|The drawbacks in the bills on a National Judicial Committee for appointments and a National Judicial Council for disciplinary matters need to be removed.|
THE TWO bills the Union Government has come out with, one for constituting a National Judicial Committee for appointments and the other for a National Judicial Council for disciplinary matters regarding the higher judiciary, are seriously flawed.
The first bill renames the collegium that chooses judges as judicial committee and also provides that the President shall make the appointments "from amongst a panel of names suggested by the committee." This is a deft move by the executive to have the last word, unlike the present situation where the judiciary has the final say. This permits the executive to play politics. If the committee of judges allows the Executive to make the choice, the judiciary's independence, a basic feature of the Constitution, will be undermined. Only one name for each vacancy should be sent by the committee.
The next inadequacy is that both the Judicial Council and the Judicial Committee consist exclusively of judges. This defeats the very rationale for these bills. The public at large has a legitimate stake in insisting that questions concerning judicial integrity cannot be the preserve of a small in-house group. It is, therefore, absolutely essential that the committee and the council include at least one layperson as member. He or she could be selected by the Prime Minister in concurrence with the leaders of the Opposition in both Houses of Parliament. A retired judge of the Supreme Court could be the full-time member because sitting judges may not have the time.
Suchlike provision exists in other Commonwealth countries. For example, New Zealand has a judicial conduct panel that consists of two judges and a layperson. In Canada, a judicial council was established in 1971. Australia has a Parliamentary (Judicial Misbehaviour or Incapacity) Commission consisting of three members, two of them appointed by the Senate and the Speaker of the House of Representatives on the recommendations of the Prime Minister, and one appointed jointly by the President of the Senate and the Speaker of the House on the recommendation of the Leader of the Opposition. At least one of the members has to be a judge or a retired judge of the Supreme Court. The fear that a layperson will interfere with the independence of the judiciary is misplaced. A large number of public men, academicians, and intellectuals inspire the same confidence as judges themselves.
The bill for constituting the National Judicial Council to look into various disciplinary measures against High Court and Supreme Court judges suffers from similar infirmities. Section 7 of the bill does not provide for the investigating agency to be appointed independently by the council. It repeats the deficiency pointed out by human rights activists for decades with regard to the powers of the National Human Rights Commission. Why should the appointment of the investigating agency require the government's consent?
There is a bar on filing complaints against judges who have retired, obviously aimed at discouraging frivolous complaints. But rather than a total ban, there could be a time limit. For example, alleged misdemeanours committed up to three months before the date of retirement could be investigated. For sitting judges, the previous two years could be the time limit.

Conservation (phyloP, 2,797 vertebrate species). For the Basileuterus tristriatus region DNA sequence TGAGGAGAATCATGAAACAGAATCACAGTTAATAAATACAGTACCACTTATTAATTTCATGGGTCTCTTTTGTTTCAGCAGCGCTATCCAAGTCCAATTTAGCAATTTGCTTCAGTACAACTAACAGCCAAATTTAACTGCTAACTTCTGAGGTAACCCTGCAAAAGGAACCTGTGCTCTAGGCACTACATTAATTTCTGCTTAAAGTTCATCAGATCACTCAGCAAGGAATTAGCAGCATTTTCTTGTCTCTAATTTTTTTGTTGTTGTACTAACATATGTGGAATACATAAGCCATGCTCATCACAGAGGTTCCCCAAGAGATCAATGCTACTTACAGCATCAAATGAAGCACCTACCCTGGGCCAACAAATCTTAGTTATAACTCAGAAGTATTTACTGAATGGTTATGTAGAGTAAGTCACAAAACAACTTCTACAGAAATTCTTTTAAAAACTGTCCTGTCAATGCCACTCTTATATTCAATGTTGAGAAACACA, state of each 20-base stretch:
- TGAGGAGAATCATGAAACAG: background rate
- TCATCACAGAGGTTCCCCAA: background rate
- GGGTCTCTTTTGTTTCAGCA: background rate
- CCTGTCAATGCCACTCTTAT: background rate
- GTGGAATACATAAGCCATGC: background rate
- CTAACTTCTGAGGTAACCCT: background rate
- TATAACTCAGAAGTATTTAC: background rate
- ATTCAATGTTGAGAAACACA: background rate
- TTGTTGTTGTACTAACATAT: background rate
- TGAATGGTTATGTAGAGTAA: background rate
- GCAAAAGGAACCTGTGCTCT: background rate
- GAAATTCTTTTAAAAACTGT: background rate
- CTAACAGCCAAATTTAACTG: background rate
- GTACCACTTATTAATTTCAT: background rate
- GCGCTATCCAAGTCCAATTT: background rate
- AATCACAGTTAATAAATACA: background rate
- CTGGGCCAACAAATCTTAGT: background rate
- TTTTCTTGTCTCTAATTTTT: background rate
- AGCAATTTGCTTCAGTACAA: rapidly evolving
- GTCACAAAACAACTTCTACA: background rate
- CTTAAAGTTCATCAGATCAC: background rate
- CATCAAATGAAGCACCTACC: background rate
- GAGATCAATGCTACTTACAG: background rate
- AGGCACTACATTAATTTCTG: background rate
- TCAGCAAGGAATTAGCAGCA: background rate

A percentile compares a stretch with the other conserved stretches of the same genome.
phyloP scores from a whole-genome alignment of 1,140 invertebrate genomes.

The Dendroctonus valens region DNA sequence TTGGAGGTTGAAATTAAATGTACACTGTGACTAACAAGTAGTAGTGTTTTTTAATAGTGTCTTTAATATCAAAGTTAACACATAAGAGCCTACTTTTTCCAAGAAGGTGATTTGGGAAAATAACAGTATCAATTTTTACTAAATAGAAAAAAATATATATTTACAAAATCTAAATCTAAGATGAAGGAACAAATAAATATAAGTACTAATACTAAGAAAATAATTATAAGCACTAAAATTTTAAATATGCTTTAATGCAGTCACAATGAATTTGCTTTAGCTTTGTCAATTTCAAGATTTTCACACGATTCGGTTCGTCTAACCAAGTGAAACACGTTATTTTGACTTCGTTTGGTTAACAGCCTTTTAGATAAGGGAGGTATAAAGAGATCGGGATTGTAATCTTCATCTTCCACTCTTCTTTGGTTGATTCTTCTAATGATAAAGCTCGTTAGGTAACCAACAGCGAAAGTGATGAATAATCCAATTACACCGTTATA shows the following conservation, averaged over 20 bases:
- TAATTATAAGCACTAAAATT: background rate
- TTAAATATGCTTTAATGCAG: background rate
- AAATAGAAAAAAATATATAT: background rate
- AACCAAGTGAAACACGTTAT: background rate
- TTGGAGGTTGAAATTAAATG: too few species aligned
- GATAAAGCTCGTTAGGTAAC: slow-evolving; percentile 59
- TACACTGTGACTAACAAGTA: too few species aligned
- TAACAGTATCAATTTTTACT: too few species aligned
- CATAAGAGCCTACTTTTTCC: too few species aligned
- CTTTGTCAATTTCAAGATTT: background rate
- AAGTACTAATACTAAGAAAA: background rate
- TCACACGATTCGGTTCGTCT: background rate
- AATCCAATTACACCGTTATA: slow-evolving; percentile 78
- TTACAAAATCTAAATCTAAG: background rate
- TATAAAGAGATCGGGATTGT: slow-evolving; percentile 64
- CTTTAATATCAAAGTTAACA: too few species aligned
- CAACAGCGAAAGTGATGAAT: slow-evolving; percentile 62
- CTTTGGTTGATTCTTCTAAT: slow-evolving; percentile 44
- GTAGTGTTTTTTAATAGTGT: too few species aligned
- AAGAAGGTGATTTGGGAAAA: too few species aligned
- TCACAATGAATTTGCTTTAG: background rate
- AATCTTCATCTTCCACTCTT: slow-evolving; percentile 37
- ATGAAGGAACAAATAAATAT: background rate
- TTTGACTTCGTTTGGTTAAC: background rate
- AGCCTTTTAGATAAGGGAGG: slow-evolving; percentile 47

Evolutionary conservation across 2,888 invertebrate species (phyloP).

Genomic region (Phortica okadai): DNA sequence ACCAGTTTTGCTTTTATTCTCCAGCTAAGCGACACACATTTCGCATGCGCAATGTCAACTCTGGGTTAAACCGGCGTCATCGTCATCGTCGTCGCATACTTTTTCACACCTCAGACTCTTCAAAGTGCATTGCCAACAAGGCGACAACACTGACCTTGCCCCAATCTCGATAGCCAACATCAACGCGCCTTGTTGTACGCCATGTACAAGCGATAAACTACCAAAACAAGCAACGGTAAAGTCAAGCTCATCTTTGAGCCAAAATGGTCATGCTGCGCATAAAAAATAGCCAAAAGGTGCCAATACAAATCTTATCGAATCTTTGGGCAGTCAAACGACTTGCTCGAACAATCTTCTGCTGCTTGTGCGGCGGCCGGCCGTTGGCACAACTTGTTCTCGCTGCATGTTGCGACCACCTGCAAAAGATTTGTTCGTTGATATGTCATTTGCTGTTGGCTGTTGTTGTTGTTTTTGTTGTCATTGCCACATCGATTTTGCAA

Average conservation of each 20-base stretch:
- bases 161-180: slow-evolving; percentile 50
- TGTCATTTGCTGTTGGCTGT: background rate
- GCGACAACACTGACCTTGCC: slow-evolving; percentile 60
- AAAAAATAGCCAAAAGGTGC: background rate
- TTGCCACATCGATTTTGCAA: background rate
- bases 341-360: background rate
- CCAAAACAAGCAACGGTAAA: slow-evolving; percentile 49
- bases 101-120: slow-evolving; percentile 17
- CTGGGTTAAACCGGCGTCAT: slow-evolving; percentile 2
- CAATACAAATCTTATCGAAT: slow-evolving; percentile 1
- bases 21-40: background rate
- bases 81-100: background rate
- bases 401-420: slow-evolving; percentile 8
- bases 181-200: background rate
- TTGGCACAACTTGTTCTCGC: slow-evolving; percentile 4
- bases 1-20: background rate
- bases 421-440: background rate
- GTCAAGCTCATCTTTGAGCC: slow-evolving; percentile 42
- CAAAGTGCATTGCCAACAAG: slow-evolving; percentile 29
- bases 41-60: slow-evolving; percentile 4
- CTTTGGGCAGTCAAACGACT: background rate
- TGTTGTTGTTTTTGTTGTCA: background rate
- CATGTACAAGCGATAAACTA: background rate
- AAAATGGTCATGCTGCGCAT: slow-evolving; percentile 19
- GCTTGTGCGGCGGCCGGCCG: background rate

Section 14, which says the enquiry shall be held in camera, is against all principles of fairness. A representative of the Bar must be allowed to watch the proceedings, because no agency is more concerned with the honour and impartiality of the Bench. An enquiry into a judge's conduct cannot be held in a sealed conclave. Judges' conduct should be an open book and they should not fear public scrutiny, though with all dignity and respect.
Another flaw is that Section 20 requires that the charges must be proved beyond reasonable doubt. This test of proof is misplaced when dealing with the integrity of the higher judiciary. The test should be of probabilities, like in a civil case.
In Australia, the question of proof is on the balance of probabilities. Surely, judges must not be demeaned by applying the test of a criminal complaint? The judge's chair is too sacred to be allowed to be occupied even if there is a slight whiff of suspicion regarding integrity.
The next serious drawback is that the bill provides that Supreme Court judges can be impeached by a simple majority of those present and voting in both Houses of Parliament, as against the present constitutional provision of a two-thirds majority. For High Court judges, this applies to the State Assemblies concerned. This means the threat of impeachment will hang over judges like the sword of Damocles.
Section 30 of the council bill provides for an appeal to the Supreme Court against an order of removal by the President, which follows after each House has held that misbehaviour has been proved. Nowhere in the world is there an appeal against the verdict of Parliament. This provision should be deleted to preserve the delicate balance between the judiciary and Parliament.
It is to be hoped that Parliament, while passing these bills, will simultaneously clear the Lok Pal bill, in cold storage for a decade and a half. That would send out the message that both the executive and legislature accept that the real sovereign in our democracy is: "we the people of India."
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